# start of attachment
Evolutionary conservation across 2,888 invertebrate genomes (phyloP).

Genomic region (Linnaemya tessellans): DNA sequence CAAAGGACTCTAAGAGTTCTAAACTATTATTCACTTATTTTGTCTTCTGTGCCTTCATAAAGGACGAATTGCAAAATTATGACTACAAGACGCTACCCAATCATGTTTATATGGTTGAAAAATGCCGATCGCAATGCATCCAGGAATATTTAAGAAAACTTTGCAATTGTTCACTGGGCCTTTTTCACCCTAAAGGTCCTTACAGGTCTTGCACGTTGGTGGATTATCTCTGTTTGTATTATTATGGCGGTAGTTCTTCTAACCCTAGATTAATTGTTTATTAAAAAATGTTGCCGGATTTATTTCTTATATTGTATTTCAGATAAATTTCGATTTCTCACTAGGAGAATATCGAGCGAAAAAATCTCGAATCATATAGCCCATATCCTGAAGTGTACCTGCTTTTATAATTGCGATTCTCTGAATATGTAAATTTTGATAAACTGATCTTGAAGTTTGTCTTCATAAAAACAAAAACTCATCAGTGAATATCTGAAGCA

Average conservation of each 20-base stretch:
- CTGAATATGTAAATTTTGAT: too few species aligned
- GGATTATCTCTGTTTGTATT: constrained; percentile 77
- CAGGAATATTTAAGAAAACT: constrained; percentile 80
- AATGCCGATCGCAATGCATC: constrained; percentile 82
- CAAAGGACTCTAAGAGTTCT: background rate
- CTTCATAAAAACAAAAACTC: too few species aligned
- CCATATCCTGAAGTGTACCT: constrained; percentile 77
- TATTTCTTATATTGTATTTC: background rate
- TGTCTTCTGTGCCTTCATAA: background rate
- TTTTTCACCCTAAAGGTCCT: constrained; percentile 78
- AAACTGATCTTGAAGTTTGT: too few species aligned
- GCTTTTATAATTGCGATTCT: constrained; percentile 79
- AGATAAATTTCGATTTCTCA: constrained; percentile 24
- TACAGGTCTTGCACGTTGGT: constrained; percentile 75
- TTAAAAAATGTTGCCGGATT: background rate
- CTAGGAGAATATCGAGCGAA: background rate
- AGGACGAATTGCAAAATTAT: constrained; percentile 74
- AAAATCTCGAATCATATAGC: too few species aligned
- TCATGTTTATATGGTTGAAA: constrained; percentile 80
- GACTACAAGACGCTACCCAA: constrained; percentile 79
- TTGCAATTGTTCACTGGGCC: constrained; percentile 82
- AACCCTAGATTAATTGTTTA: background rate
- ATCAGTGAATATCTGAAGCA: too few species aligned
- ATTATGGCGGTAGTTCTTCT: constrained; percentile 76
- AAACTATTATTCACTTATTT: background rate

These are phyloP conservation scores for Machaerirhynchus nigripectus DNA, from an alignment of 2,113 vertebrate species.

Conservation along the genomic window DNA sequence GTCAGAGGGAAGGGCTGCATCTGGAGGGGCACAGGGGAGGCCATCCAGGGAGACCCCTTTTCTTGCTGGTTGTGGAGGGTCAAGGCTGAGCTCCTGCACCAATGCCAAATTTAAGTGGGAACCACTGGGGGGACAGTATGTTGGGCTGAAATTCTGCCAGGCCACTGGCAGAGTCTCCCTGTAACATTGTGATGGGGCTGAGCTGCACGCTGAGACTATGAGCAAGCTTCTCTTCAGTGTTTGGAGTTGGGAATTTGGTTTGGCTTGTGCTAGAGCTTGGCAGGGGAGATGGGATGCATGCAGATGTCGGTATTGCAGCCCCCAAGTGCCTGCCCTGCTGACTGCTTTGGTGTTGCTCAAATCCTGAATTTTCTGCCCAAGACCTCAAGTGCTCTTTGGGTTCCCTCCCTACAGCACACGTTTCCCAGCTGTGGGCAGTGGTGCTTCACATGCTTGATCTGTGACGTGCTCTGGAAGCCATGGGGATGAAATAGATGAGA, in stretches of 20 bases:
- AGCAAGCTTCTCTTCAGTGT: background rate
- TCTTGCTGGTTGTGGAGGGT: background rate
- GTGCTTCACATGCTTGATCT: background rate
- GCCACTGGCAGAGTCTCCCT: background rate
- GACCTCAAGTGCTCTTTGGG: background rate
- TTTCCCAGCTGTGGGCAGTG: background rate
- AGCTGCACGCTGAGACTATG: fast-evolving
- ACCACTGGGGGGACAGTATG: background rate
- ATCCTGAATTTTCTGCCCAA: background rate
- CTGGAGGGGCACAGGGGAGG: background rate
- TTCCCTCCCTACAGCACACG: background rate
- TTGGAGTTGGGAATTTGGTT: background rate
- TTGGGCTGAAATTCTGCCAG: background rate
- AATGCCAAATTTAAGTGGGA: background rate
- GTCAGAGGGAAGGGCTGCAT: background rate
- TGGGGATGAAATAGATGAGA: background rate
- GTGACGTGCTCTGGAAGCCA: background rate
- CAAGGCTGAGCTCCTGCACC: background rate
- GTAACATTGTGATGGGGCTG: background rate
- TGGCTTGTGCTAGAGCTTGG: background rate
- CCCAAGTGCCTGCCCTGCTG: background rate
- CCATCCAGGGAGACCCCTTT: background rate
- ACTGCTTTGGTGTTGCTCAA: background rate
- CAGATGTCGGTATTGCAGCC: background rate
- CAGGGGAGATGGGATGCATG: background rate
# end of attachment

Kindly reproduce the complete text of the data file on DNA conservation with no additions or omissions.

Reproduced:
Evolutionary conservation across 2,888 invertebrate genomes (phyloP).

Genomic region (Linnaemya tessellans): DNA sequence CAAAGGACTCTAAGAGTTCTAAACTATTATTCACTTATTTTGTCTTCTGTGCCTTCATAAAGGACGAATTGCAAAATTATGACTACAAGACGCTACCCAATCATGTTTATATGGTTGAAAAATGCCGATCGCAATGCATCCAGGAATATTTAAGAAAACTTTGCAATTGTTCACTGGGCCTTTTTCACCCTAAAGGTCCTTACAGGTCTTGCACGTTGGTGGATTATCTCTGTTTGTATTATTATGGCGGTAGTTCTTCTAACCCTAGATTAATTGTTTATTAAAAAATGTTGCCGGATTTATTTCTTATATTGTATTTCAGATAAATTTCGATTTCTCACTAGGAGAATATCGAGCGAAAAAATCTCGAATCATATAGCCCATATCCTGAAGTGTACCTGCTTTTATAATTGCGATTCTCTGAATATGTAAATTTTGATAAACTGATCTTGAAGTTTGTCTTCATAAAAACAAAAACTCATCAGTGAATATCTGAAGCA

Average conservation of each 20-base stretch:
- CTGAATATGTAAATTTTGAT: too few species aligned
- GGATTATCTCTGTTTGTATT: constrained; percentile 77
- CAGGAATATTTAAGAAAACT: constrained; percentile 80
- AATGCCGATCGCAATGCATC: constrained; percentile 82
- CAAAGGACTCTAAGAGTTCT: background rate
- CTTCATAAAAACAAAAACTC: too few species aligned
- CCATATCCTGAAGTGTACCT: constrained; percentile 77
- TATTTCTTATATTGTATTTC: background rate
- TGTCTTCTGTGCCTTCATAA: background rate
- TTTTTCACCCTAAAGGTCCT: constrained; percentile 78
- AAACTGATCTTGAAGTTTGT: too few species aligned
- GCTTTTATAATTGCGATTCT: constrained; percentile 79
- AGATAAATTTCGATTTCTCA: constrained; percentile 24
- TACAGGTCTTGCACGTTGGT: constrained; percentile 75
- TTAAAAAATGTTGCCGGATT: background rate
- CTAGGAGAATATCGAGCGAA: background rate
- AGGACGAATTGCAAAATTAT: constrained; percentile 74
- AAAATCTCGAATCATATAGC: too few species aligned
- TCATGTTTATATGGTTGAAA: constrained; percentile 80
- GACTACAAGACGCTACCCAA: constrained; percentile 79
- TTGCAATTGTTCACTGGGCC: constrained; percentile 82
- AACCCTAGATTAATTGTTTA: background rate
- ATCAGTGAATATCTGAAGCA: too few species aligned
- ATTATGGCGGTAGTTCTTCT: constrained; percentile 76
- AAACTATTATTCACTTATTT: background rate

These are phyloP conservation scores for Machaerirhynchus nigripectus DNA, from an alignment of 2,113 vertebrate species.

Conservation along the genomic window DNA sequence GTCAGAGGGAAGGGCTGCATCTGGAGGGGCACAGGGGAGGCCATCCAGGGAGACCCCTTTTCTTGCTGGTTGTGGAGGGTCAAGGCTGAGCTCCTGCACCAATGCCAAATTTAAGTGGGAACCACTGGGGGGACAGTATGTTGGGCTGAAATTCTGCCAGGCCACTGGCAGAGTCTCCCTGTAACATTGTGATGGGGCTGAGCTGCACGCTGAGACTATGAGCAAGCTTCTCTTCAGTGTTTGGAGTTGGGAATTTGGTTTGGCTTGTGCTAGAGCTTGGCAGGGGAGATGGGATGCATGCAGATGTCGGTATTGCAGCCCCCAAGTGCCTGCCCTGCTGACTGCTTTGGTGTTGCTCAAATCCTGAATTTTCTGCCCAAGACCTCAAGTGCTCTTTGGGTTCCCTCCCTACAGCACACGTTTCCCAGCTGTGGGCAGTGGTGCTTCACATGCTTGATCTGTGACGTGCTCTGGAAGCCATGGGGATGAAATAGATGAGA, in stretches of 20 bases:
- AGCAAGCTTCTCTTCAGTGT: background rate
- TCTTGCTGGTTGTGGAGGGT: background rate
- GTGCTTCACATGCTTGATCT: background rate
- GCCACTGGCAGAGTCTCCCT: background rate
- GACCTCAAGTGCTCTTTGGG: background rate
- TTTCCCAGCTGTGGGCAGTG: background rate
- AGCTGCACGCTGAGACTATG: fast-evolving
- ACCACTGGGGGGACAGTATG: background rate
- ATCCTGAATTTTCTGCCCAA: background rate
- CTGGAGGGGCACAGGGGAGG: background rate
- TTCCCTCCCTACAGCACACG: background rate
- TTGGAGTTGGGAATTTGGTT: background rate
- TTGGGCTGAAATTCTGCCAG: background rate
- AATGCCAAATTTAAGTGGGA: background rate
- GTCAGAGGGAAGGGCTGCAT: background rate
- TGGGGATGAAATAGATGAGA: background rate
- GTGACGTGCTCTGGAAGCCA: background rate
- CAAGGCTGAGCTCCTGCACC: background rate
- GTAACATTGTGATGGGGCTG: background rate
- TGGCTTGTGCTAGAGCTTGG: background rate
- CCCAAGTGCCTGCCCTGCTG: background rate
- CCATCCAGGGAGACCCCTTT: background rate
- ACTGCTTTGGTGTTGCTCAA: background rate
- CAGATGTCGGTATTGCAGCC: background rate
- CAGGGGAGATGGGATGCATG: background rate